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  • PowerShell Version Two – Get Continuous Perf Counters

    In version 2.0 of PowerShell, you can now use a direct command-let (get-Counter) to get at the Performance Monitor counters. For instance, to show the current value of the Processor Percent Time, use this command:  Get-Counter '\Processor(*)\% Processor Time'    The interesting part of get-Counter is that you can add a ...
    Posted to Buck Woody (Weblog) by BuckWoody on February 25, 2010
  • How to get Microsoft to speak at your event

    If you’re holding a special event, such as a SQL Saturday or a user group, one of the challenges is to get speakers for the event. Now, the best speakers come from the community – people who use the product day-in, day-out. They have a wealth of expertise, and many of them are really great presenters. But from time to time you might want to get a ...
    Posted to Buck Woody (Weblog) by BuckWoody on February 22, 2010
  • Attaching a Database

    I had someone ask me yesterday how they could get to a database used by a product that they owned, but that was installed using SQL Server Express. They didn’t have access to the database, and they didn’t know the password for the service that started Express, so they wanted to know if they could look at the data. There are a few ways to do ...
    Posted to Buck Woody (Weblog) by BuckWoody on January 26, 2010
  • Tools and Processes for “Fitting it all in”

    Most data professionals I’ve met work in two modes: we plan for our day, and we react to the situations around us. I’m staring at my list of things that I need to do today right now, which is my planned work. Of course, I have no idea how much of that will really get done – it’s optimistic to be sure. On the other hand I have several systems I ...
    Posted to Buck Woody (Weblog) by BuckWoody on January 18, 2010
  • Plan and Prepare or Just Do It? How about Both!

    I'm kind of a type ''A'' person. OK, I'm a VERY type ''A'' person. I even cook by setting things up ahead of time. I'm definitely more in the ''Plan and Prepare'' camp than the ''Just Do It'' camp. But I do realize that there are times when you just can't stop and prepare. Sure, it would be great to know that server is going to melt down just ...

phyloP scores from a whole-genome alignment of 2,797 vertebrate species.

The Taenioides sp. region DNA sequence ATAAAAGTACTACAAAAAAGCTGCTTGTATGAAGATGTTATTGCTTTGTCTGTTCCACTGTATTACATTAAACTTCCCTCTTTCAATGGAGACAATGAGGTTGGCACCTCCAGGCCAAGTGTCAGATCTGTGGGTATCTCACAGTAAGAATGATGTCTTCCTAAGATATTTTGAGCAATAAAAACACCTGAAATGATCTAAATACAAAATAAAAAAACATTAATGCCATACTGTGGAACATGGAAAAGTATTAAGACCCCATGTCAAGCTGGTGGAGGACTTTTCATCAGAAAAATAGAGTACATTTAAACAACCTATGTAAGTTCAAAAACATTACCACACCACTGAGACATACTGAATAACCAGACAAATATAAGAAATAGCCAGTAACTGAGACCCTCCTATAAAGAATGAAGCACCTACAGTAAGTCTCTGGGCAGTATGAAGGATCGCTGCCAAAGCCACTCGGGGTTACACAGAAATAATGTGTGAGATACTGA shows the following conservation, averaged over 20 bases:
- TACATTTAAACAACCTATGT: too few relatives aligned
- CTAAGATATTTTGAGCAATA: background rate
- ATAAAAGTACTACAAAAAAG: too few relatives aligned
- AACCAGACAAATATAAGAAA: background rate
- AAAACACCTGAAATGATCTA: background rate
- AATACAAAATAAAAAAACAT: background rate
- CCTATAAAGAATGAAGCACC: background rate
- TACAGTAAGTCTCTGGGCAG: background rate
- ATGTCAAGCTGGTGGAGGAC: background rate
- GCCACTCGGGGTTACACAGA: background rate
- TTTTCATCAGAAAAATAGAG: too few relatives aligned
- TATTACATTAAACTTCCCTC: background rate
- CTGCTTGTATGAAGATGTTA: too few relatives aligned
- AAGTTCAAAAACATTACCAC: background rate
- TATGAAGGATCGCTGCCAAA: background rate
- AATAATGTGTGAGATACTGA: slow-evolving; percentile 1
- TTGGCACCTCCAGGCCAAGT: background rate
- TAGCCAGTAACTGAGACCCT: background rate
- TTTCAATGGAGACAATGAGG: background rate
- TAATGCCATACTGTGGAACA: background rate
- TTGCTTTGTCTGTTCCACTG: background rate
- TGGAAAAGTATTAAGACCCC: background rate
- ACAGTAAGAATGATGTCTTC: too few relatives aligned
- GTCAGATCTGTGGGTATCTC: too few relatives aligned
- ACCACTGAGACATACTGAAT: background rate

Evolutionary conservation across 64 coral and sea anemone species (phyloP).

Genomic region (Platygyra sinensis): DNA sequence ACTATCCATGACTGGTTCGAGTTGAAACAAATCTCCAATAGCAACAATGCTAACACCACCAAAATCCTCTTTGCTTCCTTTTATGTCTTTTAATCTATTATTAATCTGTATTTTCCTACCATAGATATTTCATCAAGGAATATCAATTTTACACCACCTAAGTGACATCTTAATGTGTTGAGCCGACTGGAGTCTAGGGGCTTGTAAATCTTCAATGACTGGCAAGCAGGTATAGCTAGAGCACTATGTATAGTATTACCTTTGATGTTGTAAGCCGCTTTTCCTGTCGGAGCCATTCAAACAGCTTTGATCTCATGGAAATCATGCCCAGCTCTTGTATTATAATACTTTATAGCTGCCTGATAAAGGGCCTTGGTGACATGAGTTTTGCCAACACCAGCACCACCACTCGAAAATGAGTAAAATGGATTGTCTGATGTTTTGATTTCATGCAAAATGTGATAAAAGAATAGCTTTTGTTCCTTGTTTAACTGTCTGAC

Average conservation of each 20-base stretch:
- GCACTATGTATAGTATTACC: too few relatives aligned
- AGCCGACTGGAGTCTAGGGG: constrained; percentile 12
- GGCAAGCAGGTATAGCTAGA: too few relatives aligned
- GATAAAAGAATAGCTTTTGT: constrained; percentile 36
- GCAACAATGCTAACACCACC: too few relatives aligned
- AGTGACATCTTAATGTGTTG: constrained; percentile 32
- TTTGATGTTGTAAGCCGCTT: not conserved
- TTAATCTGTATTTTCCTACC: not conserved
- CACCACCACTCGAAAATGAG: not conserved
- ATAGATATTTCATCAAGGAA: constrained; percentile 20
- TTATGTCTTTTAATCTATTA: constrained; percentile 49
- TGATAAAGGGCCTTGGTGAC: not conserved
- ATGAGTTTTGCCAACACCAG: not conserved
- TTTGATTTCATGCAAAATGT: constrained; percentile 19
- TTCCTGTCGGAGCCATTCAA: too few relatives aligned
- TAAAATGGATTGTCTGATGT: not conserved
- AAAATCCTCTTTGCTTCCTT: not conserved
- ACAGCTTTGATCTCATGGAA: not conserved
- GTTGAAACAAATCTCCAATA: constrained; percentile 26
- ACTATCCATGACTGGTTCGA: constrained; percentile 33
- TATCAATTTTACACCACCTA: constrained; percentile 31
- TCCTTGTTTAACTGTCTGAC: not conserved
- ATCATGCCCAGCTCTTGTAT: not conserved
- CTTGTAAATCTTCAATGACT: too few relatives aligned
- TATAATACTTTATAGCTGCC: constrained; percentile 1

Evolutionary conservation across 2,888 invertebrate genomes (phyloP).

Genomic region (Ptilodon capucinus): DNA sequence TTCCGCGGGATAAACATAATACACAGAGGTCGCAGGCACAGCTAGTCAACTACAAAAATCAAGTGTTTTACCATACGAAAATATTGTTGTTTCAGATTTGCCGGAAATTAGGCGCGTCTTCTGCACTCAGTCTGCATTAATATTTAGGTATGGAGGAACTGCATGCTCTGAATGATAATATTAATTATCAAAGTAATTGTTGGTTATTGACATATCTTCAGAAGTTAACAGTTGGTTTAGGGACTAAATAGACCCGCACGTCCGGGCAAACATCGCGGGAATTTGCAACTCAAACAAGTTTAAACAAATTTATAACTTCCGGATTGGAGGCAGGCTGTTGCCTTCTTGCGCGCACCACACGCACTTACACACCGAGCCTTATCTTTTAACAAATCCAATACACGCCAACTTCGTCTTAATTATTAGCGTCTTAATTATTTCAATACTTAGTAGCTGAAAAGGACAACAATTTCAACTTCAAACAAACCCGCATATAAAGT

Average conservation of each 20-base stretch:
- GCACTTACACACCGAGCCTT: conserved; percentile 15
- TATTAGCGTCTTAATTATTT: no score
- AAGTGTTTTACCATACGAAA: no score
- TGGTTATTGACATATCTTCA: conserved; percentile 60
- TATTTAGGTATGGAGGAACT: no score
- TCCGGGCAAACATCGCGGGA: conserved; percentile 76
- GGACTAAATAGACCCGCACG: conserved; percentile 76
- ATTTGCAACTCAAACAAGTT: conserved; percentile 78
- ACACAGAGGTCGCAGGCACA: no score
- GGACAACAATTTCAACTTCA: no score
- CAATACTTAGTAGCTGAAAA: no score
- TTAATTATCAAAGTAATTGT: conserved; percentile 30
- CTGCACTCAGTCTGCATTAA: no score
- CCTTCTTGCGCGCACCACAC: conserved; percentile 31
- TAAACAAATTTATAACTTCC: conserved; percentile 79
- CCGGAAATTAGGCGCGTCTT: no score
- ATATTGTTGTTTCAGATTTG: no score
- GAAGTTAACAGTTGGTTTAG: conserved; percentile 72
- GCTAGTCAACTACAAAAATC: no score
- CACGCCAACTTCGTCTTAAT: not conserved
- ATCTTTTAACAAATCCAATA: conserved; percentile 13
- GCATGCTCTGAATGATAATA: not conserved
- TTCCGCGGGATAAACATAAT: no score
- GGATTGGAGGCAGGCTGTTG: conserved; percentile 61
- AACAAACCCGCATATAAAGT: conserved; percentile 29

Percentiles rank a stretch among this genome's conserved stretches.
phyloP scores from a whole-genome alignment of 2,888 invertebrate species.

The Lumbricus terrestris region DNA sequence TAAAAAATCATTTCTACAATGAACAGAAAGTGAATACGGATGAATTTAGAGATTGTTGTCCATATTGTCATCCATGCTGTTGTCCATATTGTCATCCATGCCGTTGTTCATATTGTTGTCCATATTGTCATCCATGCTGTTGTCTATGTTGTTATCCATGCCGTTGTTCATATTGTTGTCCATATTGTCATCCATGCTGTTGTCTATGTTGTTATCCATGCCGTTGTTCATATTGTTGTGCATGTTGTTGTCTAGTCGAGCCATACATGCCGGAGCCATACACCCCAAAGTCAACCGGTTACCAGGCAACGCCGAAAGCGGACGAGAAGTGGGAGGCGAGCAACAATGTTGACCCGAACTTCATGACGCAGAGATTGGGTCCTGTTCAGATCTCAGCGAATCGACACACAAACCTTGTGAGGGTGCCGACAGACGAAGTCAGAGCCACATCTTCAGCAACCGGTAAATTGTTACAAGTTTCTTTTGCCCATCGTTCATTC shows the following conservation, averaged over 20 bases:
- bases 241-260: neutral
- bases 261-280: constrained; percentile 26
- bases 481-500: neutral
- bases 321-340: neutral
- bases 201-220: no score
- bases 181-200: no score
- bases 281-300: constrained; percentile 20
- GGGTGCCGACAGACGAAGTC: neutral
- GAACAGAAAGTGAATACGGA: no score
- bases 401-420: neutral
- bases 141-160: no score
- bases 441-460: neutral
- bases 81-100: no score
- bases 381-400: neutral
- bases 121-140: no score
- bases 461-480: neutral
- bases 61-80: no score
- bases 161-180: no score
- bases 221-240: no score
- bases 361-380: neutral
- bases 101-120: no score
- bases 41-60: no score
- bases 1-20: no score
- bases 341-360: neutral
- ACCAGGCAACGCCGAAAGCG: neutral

Posted to Buck Woody (Weblog) by BuckWoody on January 7, 2010
  • New Year’s Goals, not New Year’s Resolutions

    Many people use the New Year as a time when they promise themselves to behave differently. They plan to be healthier, eat less, workout more and so on. My family and I have for several years had a similar tradition. We find a restaurant that is open early on New Year’s day (no small feat) and sit down with a little leather-bound book I write in. ...
    Posted to Buck Woody (Weblog) by BuckWoody on January 4, 2010
  • SQL Server Chargeback Strategies

    It seems the more things change the more they stay the same. One of the things I used to create on the mainframe system when I started years ago was a “charge-back” system.  It tracked the time and resources used by the employees so that we could charge their department money for the time they spent on the (very expensive) mainframe. When ...
    Posted to Buck Woody (Weblog) by BuckWoody on December 29, 2009
  • Plans are useless. Planning is essential!

    I do lot of cooking, and I was taught to prepare everything ahead of time, and put everything in its place – something called “Mise en Place”. I chop everything and put it in little bowls, measure out the spices, lay out all of the pots and pans and so on, all before I turn on the oven or stove. It forces me to plan, and to be ready to put ...
    Posted to Buck Woody (Weblog) by BuckWoody on December 2, 2009
  • Code that Writes Code

    I have scripts that re-create my databases for testing and development purposes. But sometimes I want to take the data from a set of tables and move it as well – I could use SSIS, or a SELECT INTO statement, but what if I want to “re-set” the data to a point in time? In other words, load it with some “base data”? I thought this might be a good ...
    Posted to Buck Woody (Weblog) by BuckWoody on November 25, 2009
  • Changing the Primary Key After You Have Data

    Yesterday I blogged about changing a Primary Key (PK) during the design phase, and before you have data in the database. Even then, it’s not trivial to change the data type or column(s) that make(s) up the PK. When you have data in that Primary Key and/or you have Foreign Keys (FK) that point to a PK field, this becomes a much more involved ...
    Posted to Buck Woody (Weblog) by BuckWoody on November 24, 2009
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